A compelling read with two well drawn characters, cool world building, a fun cultivation style magic system
Darkening Skies by Eden Hudson is the first in the Path of the Thunderbird series, and it’s a wonderful start to a series that promises to become a go-to for fans of the cultivation subgenre. Set in an Asian-inspired secondary world, Darkening Skies tells the story of a young boy growing up at a monastery, while simultaneously telling the story of a princess about to embark on her own journey.
The first element of this novel that deserves praise is the intertwining timelines. The story is told through two viewpoints, one “present time” and one taking place a decade or so in the past. I often find myself disliking this sort of literary device, but Hudson uses it to great effect in Darkening Skies. The reveals from one timeline often have an emotional impact on the other, and vice-versa. Hudson also manages to keep the pacing consistent within and between the two timelines, which makes this a fast read. The novel also manages to use the prophesied savior trope in a unique and interesting way that feels fresh rather than stale. That in and of itself deserves praise. But coupled with the way the two main characters are drawn, it helps to make this novel stand out from the pack. I loved both the main characters, and the slow burn romance that buds between them is very well done. Of course, the magic is also interesting. Typical of the cultivation genre, we don’t get much detail in this first book, but a strong foundation is laid. Hudson crafts fight sequences that are engaging and manage to remain fresh throughout the story. The combination of physical fighting and magical fighting is a staple of cultivation tales, and Hudson does an excellent job with the combination here. Overall, there is something extremely compelling about this book. Whether it’s the world building, the characters, the intertwining timelines, seeing young Raijin in the past timeline versus adult Raijin in the present timeline, seeing Koida work to overcome her weaknesses, or the sum of these being greater than the parts, I found myself unwilling to put the book down, telling myself I could read just one more page, one more chapter, before bed.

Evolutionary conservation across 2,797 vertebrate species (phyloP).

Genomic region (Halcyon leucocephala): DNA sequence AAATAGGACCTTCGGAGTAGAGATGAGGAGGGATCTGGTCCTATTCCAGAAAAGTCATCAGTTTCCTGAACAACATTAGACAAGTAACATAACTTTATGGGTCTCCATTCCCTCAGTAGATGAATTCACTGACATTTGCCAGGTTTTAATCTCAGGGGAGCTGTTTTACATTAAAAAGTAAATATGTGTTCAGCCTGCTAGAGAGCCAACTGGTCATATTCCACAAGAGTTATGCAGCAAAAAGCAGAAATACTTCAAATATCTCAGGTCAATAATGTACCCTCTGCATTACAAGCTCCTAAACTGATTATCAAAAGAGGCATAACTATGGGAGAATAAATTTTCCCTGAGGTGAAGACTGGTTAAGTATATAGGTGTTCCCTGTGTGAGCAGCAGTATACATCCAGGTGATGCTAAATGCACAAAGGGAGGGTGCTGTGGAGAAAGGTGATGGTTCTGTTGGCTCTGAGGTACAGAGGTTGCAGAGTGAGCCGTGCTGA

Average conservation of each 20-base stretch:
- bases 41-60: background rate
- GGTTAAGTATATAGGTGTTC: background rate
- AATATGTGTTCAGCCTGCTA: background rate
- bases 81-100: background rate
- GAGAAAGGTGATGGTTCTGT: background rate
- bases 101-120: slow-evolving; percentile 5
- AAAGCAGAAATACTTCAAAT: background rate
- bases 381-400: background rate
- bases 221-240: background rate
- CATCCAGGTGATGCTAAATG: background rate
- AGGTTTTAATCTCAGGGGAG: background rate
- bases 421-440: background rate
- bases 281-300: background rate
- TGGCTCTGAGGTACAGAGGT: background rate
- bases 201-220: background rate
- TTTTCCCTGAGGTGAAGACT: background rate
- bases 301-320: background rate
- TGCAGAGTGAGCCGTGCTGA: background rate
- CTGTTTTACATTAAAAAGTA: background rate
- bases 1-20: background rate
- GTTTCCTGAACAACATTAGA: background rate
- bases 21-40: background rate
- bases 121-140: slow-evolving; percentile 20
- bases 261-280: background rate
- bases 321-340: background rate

I did find that the characters took a little while to grow on me. For the first third or so of the book both Koida, the princess, and Raijin, the boy growing up at the monastery, felt a little vanilla. But they did grow on me quickly after that initial period. In some ways, this applies to the novel as a whole: it takes a while to get going. I also found myself with many questions left at the end of the novel. This is forgivable because it’s the opening book in a series, but even with that in mind it ended on quite the cliffhanger. There is also a little bit of a learning curve in understanding the cultures and some of the terms used in the story. I don’t mind this at all, but some readers may find this off putting.
Darkening Skies is a great read. Once the story kicks into high gear, it doesn’t let up and keeps you engaged. It’s a compelling read with two well drawn characters, cool world building, a fun cultivation style magic system and a slow burn romance. It will appeal to fans of Will Wight’s Cradle series. I’m eagerly looking forward to reading the sequel.
Review by Calvin Park
7.5/10 from 1 reviews
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